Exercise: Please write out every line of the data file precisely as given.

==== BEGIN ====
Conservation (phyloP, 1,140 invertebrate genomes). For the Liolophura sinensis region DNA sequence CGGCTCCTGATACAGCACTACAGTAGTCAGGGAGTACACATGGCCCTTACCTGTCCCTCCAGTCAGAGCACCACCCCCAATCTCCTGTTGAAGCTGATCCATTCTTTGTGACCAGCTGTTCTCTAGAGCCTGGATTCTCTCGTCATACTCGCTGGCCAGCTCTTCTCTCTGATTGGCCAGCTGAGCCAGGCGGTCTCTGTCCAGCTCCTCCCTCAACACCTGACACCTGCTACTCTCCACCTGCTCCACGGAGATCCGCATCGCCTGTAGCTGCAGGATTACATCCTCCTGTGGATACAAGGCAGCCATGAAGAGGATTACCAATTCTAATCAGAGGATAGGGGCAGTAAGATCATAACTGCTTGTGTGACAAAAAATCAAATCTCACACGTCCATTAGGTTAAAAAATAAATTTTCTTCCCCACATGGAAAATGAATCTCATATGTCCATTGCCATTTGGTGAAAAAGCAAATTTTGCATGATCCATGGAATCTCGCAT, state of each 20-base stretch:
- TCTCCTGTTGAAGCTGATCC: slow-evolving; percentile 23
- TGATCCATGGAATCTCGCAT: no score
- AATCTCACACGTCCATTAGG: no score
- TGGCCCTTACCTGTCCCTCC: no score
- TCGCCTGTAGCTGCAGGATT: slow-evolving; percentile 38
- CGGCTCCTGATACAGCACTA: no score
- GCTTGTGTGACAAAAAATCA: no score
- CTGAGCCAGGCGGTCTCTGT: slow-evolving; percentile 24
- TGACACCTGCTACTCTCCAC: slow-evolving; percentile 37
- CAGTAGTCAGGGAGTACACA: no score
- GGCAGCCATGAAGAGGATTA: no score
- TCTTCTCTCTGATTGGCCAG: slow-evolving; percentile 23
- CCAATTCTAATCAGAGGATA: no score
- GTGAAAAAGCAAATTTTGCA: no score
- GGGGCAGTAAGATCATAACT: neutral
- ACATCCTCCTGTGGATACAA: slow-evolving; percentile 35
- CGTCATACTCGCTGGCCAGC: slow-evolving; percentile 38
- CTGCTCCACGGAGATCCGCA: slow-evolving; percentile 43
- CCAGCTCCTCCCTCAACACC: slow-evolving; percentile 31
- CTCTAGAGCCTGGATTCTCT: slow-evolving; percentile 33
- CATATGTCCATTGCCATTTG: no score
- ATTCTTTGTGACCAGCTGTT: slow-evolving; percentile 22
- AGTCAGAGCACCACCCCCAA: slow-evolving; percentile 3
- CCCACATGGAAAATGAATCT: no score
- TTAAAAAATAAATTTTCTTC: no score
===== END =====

Conservation (phyloP, 1,140 invertebrate genomes). For the Liolophura sinensis region DNA sequence CGGCTCCTGATACAGCACTACAGTAGTCAGGGAGTACACATGGCCCTTACCTGTCCCTCCAGTCAGAGCACCACCCCCAATCTCCTGTTGAAGCTGATCCATTCTTTGTGACCAGCTGTTCTCTAGAGCCTGGATTCTCTCGTCATACTCGCTGGCCAGCTCTTCTCTCTGATTGGCCAGCTGAGCCAGGCGGTCTCTGTCCAGCTCCTCCCTCAACACCTGACACCTGCTACTCTCCACCTGCTCCACGGAGATCCGCATCGCCTGTAGCTGCAGGATTACATCCTCCTGTGGATACAAGGCAGCCATGAAGAGGATTACCAATTCTAATCAGAGGATAGGGGCAGTAAGATCATAACTGCTTGTGTGACAAAAAATCAAATCTCACACGTCCATTAGGTTAAAAAATAAATTTTCTTCCCCACATGGAAAATGAATCTCATATGTCCATTGCCATTTGGTGAAAAAGCAAATTTTGCATGATCCATGGAATCTCGCAT, state of each 20-base stretch:
- TCTCCTGTTGAAGCTGATCC: slow-evolving; percentile 23
- TGATCCATGGAATCTCGCAT: no score
- AATCTCACACGTCCATTAGG: no score
- TGGCCCTTACCTGTCCCTCC: no score
- TCGCCTGTAGCTGCAGGATT: slow-evolving; percentile 38
- CGGCTCCTGATACAGCACTA: no score
- GCTTGTGTGACAAAAAATCA: no score
- CTGAGCCAGGCGGTCTCTGT: slow-evolving; percentile 24
- TGACACCTGCTACTCTCCAC: slow-evolving; percentile 37
- CAGTAGTCAGGGAGTACACA: no score
- GGCAGCCATGAAGAGGATTA: no score
- TCTTCTCTCTGATTGGCCAG: slow-evolving; percentile 23
- CCAATTCTAATCAGAGGATA: no score
- GTGAAAAAGCAAATTTTGCA: no score
- GGGGCAGTAAGATCATAACT: neutral
- ACATCCTCCTGTGGATACAA: slow-evolving; percentile 35
- CGTCATACTCGCTGGCCAGC: slow-evolving; percentile 38
- CTGCTCCACGGAGATCCGCA: slow-evolving; percentile 43
- CCAGCTCCTCCCTCAACACC: slow-evolving; percentile 31
- CTCTAGAGCCTGGATTCTCT: slow-evolving; percentile 33
- CATATGTCCATTGCCATTTG: no score
- ATTCTTTGTGACCAGCTGTT: slow-evolving; percentile 22
- AGTCAGAGCACCACCCCCAA: slow-evolving; percentile 3
- CCCACATGGAAAATGAATCT: no score
- TTAAAAAATAAATTTTCTTC: no score